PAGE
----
Medeva Pharma Suisse v. Par Pharmaceutical, No. 2011–1391 (Fed. Cir. 2011)
In an Order issued today, the Federal Circuit denied Medeva's motion to dismiss Par's appeal of a decision from the U.S. District Court for the District of New Jersey that dismissed Par's declaratory judgment claim in paragraph IV litigation involving ASACOL (mesalamine). Medeva had filed suit against Par for infringement of only one of two Orange Book-listed patents. Par counterclaimed for a declaratory judgment of invalidity as to the other patent, seeking to trigger forfeiture of the first ANDA filer's 180–day exclusivity. Medeva then offered a covenant not to sue, after which the district court dismissed Par's declaratory judgment claim. Click here for FDA Law Blog's excellent summary of the district court's decision.
After dismissing Par's declaratory judgment claim, the district court entered judgment under Rule 54(b), allowing Par immediately to appeal the decision. According to the district court, if the decision were to be reversed on appeal, then the court could possibly try the claims on both patents at the same time, because the issues involving the first patent were still in discovery.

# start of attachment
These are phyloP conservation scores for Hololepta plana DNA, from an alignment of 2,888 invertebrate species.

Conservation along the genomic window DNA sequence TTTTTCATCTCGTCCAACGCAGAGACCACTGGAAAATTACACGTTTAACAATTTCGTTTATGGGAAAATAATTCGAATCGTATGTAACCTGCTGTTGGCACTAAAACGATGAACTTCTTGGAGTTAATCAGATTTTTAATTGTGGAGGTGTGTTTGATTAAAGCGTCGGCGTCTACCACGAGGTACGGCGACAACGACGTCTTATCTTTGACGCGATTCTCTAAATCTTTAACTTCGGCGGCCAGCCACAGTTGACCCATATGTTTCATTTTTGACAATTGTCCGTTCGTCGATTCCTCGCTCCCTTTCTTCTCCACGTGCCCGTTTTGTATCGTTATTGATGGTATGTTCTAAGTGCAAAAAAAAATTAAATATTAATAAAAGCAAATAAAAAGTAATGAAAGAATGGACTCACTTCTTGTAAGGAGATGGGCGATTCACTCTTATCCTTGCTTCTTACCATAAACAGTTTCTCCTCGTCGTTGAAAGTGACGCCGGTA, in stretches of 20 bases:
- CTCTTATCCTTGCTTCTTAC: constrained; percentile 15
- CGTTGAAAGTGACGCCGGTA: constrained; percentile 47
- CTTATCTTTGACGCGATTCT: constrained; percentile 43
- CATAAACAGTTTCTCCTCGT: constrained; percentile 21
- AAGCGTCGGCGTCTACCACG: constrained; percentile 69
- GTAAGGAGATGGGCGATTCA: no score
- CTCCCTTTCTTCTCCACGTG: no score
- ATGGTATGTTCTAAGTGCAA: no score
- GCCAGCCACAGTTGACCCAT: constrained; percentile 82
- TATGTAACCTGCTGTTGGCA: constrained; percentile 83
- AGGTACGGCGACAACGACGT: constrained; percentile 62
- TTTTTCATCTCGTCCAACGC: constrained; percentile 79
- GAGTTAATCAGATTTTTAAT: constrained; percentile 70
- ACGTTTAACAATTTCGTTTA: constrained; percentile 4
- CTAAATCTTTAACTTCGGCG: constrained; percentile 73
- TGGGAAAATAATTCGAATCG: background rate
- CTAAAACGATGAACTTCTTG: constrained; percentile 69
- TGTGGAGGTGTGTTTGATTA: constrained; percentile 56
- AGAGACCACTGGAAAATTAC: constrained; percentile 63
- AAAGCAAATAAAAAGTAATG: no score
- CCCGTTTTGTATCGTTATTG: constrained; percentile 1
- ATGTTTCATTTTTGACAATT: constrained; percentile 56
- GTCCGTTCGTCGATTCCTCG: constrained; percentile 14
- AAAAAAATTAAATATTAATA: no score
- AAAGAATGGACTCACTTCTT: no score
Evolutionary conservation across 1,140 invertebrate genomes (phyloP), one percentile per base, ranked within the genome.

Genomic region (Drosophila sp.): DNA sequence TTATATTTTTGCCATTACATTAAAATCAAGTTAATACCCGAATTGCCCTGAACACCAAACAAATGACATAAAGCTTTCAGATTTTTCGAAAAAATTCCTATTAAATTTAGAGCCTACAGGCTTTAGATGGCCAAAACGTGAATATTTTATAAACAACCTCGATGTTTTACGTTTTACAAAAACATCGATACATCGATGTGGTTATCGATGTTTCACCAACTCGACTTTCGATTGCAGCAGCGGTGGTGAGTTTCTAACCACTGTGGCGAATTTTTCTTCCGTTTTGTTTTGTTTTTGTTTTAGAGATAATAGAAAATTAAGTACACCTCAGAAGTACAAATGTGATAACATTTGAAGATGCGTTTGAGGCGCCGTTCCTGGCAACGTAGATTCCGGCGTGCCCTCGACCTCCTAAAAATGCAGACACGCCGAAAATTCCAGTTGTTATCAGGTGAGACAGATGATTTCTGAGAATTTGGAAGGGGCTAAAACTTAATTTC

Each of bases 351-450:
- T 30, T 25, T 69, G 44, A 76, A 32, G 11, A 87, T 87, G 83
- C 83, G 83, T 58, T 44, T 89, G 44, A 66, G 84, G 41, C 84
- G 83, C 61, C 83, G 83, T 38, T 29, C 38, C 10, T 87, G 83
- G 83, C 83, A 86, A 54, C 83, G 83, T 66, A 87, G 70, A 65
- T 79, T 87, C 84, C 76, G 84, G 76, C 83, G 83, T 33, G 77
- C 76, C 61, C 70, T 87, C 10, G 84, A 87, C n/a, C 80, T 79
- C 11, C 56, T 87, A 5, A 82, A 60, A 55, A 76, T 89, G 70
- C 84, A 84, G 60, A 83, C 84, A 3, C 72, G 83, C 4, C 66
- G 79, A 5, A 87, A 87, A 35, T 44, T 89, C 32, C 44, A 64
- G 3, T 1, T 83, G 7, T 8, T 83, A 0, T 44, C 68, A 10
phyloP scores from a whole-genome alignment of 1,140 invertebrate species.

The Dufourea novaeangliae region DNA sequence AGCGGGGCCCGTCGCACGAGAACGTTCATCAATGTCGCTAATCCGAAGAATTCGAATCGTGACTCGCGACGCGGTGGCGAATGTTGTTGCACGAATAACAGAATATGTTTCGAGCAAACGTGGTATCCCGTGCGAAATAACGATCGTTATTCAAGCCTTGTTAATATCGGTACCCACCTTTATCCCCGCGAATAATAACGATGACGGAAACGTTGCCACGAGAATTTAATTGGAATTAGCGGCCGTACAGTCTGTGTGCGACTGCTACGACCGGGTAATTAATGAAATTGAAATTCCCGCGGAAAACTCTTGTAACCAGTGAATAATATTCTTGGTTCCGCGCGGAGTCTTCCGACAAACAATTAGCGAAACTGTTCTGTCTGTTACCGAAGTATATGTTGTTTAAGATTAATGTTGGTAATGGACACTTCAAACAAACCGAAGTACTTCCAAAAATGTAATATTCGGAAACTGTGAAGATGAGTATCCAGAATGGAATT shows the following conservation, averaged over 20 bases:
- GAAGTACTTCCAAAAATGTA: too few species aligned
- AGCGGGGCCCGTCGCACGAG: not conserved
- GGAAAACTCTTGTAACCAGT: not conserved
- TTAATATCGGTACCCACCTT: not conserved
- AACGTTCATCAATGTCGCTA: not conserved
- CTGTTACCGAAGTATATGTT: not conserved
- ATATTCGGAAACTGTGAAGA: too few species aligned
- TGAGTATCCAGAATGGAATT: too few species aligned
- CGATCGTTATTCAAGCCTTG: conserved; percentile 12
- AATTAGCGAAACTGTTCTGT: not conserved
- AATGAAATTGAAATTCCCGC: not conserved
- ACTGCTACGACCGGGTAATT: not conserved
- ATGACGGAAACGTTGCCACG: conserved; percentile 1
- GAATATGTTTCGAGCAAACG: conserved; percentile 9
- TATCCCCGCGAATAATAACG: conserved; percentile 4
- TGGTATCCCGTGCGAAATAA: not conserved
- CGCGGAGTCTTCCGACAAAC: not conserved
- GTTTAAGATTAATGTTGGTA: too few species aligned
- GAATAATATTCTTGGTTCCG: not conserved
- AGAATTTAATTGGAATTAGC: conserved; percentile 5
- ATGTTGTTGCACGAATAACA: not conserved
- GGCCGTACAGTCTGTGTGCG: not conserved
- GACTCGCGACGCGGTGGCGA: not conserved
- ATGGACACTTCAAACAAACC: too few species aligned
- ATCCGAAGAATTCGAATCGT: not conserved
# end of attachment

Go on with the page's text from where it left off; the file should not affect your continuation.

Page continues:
Rule 54(b) permits a district court “to direct the entry of a final judgment as to one or more but fewer than all of the claims or parties only upon an express determination that there is no just reason for delay and upon an express direction for the entry of judgment.” In today's Order, the Federal Circuit stated that its task was “only to assess whether the movant can establish the district court abused its discretion in finding the final claim should be heard now as opposed to waiting until all claims against all parties have been entered.” The court concluded:
Medeva cannot meet this standard. The trial court appears to have considered both parties' arguments, and provided a thorough explanation for why judicial resources could be conserved if judgment was entered pursuant to Rule 54(b). Because the court cannot say the district court abused its discretion, we deny the motion to dismiss.
Accordingly, Par's appeal will go forward, and the Federal Circuit will consider whether the district court properly dismissed Par's declaratory judgment claim against Medeva.